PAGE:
by Laurie Israel, Esq.
This week, I started getting very curious about where the @ symbol comes from and what it means. This symbol is used in all email addresses and in other internet uses. For instance, when responding to another twitterer in a “public” tweet, you might put the sign @ before their twitter name. When your tweet is posted, everyone following you can see it, and the person you are directing your tweet to may get a nice glow of recognition.
No one knows where the @ symbol came from, but probably comes from an abbreviation or ligature of “ad” which means “at, towards, by, about” in Latin. Monks (entrusted with hand copying documents before the invention of the printing press) probably used this ligature as a time-saver.
Another theory of the origin of @ is that it was an abbreviation for the word “amphora,” which was a unit of measurement in 1500s Italy based on the amount held in a large terra cotta jar. These jars were used to ship grain, spices, and wine. Maybe a wine trader somehow associated the symbol used by the Monks for “at” with the first syllable of the measurement unit and liked the way it looked.
The symbol with its new meaning of “at the price of,” migrated to northern Europe and eventually onto typewriter keyboards. The @ symbol was one of a select few symbols included in ASCII (American Standard Code for Information Interchange) in 1963, which established the way letters and symbols would be translated into digital computer language.
The @ sign first became used in email addresses in 1971, when a computer engineer, Ray Tomlinson (b. 1941) was working on a communication network called ARPANET that would allow scientists and researchers to share each other’s computers. This led into an improvement by his team that allowed email (already existing within a single computer) to be able be sent over the internet to other computers. Tomlinson just looked at his keyboard, saw the sign that meant “at”, and history was made. The @ symbol has now become an ubiquitous icon in technology, business, and on the internet. It is now coming into the popular and fashion arena.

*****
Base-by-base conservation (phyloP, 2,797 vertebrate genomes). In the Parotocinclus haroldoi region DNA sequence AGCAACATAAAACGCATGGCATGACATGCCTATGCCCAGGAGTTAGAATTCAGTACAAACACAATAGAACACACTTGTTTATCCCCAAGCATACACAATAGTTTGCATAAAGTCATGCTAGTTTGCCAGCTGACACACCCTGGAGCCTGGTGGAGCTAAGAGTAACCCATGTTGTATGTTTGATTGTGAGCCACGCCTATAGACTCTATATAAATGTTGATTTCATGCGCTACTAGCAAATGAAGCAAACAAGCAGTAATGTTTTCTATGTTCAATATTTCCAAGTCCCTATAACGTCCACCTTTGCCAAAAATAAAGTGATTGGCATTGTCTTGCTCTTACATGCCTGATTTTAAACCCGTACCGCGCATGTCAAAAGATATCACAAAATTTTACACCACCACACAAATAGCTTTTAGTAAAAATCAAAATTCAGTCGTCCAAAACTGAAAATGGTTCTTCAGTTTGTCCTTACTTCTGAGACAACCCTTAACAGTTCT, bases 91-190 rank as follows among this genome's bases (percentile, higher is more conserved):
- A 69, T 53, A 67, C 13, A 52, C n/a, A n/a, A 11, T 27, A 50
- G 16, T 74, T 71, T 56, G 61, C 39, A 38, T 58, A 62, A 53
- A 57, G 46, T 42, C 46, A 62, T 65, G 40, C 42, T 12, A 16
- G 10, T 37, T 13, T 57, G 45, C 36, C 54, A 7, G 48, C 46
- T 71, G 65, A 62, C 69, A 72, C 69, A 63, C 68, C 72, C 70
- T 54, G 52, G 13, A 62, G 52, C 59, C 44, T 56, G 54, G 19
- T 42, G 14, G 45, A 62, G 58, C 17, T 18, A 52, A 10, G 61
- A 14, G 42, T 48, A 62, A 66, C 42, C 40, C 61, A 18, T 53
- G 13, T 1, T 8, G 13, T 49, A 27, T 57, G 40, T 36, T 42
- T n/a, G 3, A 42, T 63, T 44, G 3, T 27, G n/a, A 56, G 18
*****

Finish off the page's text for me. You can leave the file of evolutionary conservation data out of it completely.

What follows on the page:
Interestingly, in a non-computer application, @ has been used to create gender-neutral versions of nouns in the Spanish and Portuguese languages. For instance, “amigos” is plural for “friends”, but is really a “masculine” noun in Spanish. “Amig@s” could refer to a mixed gender group of friends, while retaining “amigos” for a bunch of men, and “amigas” for a bunch of women. The @ character is perhaps used for this because it looks like it contains both an “o” and an “a”. Some attack this @ usage on the ground that it degrades the language or is a form of cultural imperialism.
So, my amig@s, I hope you have enjoyed this little romp into the history and use of this important typographical symbol.
Copyright ©2009 Laurie Israel.
Laurie Israel is founder of Israel, Van Kooy & Days, LLC, a law firm located in Brookline, Massachusetts. She combines a family law practice with estate planning, tax, mediation and collaborative law. Laurie is currently on the board of directors of the Massachusetts Council on Family Mediation and the Massachusetts Collaborative Law Council. Her writings include articles on mediation to stay married (marital mediation), collaborative practice, marriage, divorce, and pre- and post-nuptial agreements. She is a frequent presenter at professional conferences.